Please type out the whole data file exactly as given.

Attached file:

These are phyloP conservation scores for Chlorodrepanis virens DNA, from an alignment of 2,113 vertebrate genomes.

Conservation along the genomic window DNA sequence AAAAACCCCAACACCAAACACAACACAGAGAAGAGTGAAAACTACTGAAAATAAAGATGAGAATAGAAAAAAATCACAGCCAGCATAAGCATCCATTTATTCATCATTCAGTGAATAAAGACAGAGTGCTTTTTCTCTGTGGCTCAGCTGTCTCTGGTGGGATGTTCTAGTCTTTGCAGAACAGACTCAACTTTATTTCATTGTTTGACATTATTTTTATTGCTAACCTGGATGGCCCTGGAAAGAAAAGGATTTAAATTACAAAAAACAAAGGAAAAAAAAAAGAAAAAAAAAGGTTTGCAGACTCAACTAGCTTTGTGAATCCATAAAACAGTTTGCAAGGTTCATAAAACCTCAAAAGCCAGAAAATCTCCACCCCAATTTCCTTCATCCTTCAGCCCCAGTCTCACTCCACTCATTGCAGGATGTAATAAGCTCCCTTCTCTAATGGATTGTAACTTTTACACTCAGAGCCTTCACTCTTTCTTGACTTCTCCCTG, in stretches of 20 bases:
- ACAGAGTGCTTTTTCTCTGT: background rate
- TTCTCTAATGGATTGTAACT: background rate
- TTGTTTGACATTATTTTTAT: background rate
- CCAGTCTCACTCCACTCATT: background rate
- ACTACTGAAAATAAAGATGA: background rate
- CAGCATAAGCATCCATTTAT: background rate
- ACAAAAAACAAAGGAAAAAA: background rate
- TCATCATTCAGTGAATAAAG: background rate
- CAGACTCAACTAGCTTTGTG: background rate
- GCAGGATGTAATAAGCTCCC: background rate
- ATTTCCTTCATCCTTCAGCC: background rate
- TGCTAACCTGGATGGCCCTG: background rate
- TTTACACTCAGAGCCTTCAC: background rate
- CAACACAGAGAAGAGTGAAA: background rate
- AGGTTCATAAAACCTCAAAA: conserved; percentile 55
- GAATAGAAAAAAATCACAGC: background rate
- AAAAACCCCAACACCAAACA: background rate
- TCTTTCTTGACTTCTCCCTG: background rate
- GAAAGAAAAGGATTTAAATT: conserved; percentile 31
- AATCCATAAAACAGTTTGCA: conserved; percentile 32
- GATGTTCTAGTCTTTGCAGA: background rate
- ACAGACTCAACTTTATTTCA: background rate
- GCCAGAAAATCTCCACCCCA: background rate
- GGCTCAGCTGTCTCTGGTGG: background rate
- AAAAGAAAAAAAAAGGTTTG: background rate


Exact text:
These are phyloP conservation scores for Chlorodrepanis virens DNA, from an alignment of 2,113 vertebrate genomes.

Conservation along the genomic window DNA sequence AAAAACCCCAACACCAAACACAACACAGAGAAGAGTGAAAACTACTGAAAATAAAGATGAGAATAGAAAAAAATCACAGCCAGCATAAGCATCCATTTATTCATCATTCAGTGAATAAAGACAGAGTGCTTTTTCTCTGTGGCTCAGCTGTCTCTGGTGGGATGTTCTAGTCTTTGCAGAACAGACTCAACTTTATTTCATTGTTTGACATTATTTTTATTGCTAACCTGGATGGCCCTGGAAAGAAAAGGATTTAAATTACAAAAAACAAAGGAAAAAAAAAAGAAAAAAAAAGGTTTGCAGACTCAACTAGCTTTGTGAATCCATAAAACAGTTTGCAAGGTTCATAAAACCTCAAAAGCCAGAAAATCTCCACCCCAATTTCCTTCATCCTTCAGCCCCAGTCTCACTCCACTCATTGCAGGATGTAATAAGCTCCCTTCTCTAATGGATTGTAACTTTTACACTCAGAGCCTTCACTCTTTCTTGACTTCTCCCTG, in stretches of 20 bases:
- ACAGAGTGCTTTTTCTCTGT: background rate
- TTCTCTAATGGATTGTAACT: background rate
- TTGTTTGACATTATTTTTAT: background rate
- CCAGTCTCACTCCACTCATT: background rate
- ACTACTGAAAATAAAGATGA: background rate
- CAGCATAAGCATCCATTTAT: background rate
- ACAAAAAACAAAGGAAAAAA: background rate
- TCATCATTCAGTGAATAAAG: background rate
- CAGACTCAACTAGCTTTGTG: background rate
- GCAGGATGTAATAAGCTCCC: background rate
- ATTTCCTTCATCCTTCAGCC: background rate
- TGCTAACCTGGATGGCCCTG: background rate
- TTTACACTCAGAGCCTTCAC: background rate
- CAACACAGAGAAGAGTGAAA: background rate
- AGGTTCATAAAACCTCAAAA: conserved; percentile 55
- GAATAGAAAAAAATCACAGC: background rate
- AAAAACCCCAACACCAAACA: background rate
- TCTTTCTTGACTTCTCCCTG: background rate
- GAAAGAAAAGGATTTAAATT: conserved; percentile 31
- AATCCATAAAACAGTTTGCA: conserved; percentile 32
- GATGTTCTAGTCTTTGCAGA: background rate
- ACAGACTCAACTTTATTTCA: background rate
- GCCAGAAAATCTCCACCCCA: background rate
- GGCTCAGCTGTCTCTGGTGG: background rate
- AAAAGAAAAAAAAAGGTTTG: background rate